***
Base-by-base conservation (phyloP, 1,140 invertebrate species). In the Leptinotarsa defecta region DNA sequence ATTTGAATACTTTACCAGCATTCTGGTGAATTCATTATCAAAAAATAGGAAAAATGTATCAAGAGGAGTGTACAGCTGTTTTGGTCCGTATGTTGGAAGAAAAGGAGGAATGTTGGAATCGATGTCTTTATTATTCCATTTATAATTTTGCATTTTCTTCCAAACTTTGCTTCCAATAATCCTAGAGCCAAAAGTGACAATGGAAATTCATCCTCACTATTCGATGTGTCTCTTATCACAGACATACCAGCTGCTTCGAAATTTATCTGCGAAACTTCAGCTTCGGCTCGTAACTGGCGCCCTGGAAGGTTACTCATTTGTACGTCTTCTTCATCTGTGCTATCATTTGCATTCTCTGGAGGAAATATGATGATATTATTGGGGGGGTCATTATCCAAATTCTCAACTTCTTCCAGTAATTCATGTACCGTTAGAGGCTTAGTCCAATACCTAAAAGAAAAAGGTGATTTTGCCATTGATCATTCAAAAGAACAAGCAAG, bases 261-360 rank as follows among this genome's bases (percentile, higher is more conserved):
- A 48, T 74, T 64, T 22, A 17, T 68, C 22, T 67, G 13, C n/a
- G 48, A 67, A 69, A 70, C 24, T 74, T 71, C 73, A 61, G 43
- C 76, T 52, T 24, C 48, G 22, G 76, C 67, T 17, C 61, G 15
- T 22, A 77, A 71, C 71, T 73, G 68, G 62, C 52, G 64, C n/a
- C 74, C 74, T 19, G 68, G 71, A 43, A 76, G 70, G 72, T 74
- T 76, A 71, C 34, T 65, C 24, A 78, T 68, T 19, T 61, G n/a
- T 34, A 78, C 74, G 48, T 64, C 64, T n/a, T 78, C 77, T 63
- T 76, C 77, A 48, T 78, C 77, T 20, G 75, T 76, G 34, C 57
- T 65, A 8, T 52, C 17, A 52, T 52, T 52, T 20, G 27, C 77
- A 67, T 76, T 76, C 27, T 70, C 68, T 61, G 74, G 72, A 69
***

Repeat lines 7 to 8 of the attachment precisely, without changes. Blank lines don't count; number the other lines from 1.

- T 76, A 71, C 34, T 65, C 24, A 78, T 68, T 19, T 61, G n/a
- T 34, A 78, C 74, G 48, T 64, C 64, T n/a, T 78, C 77, T 63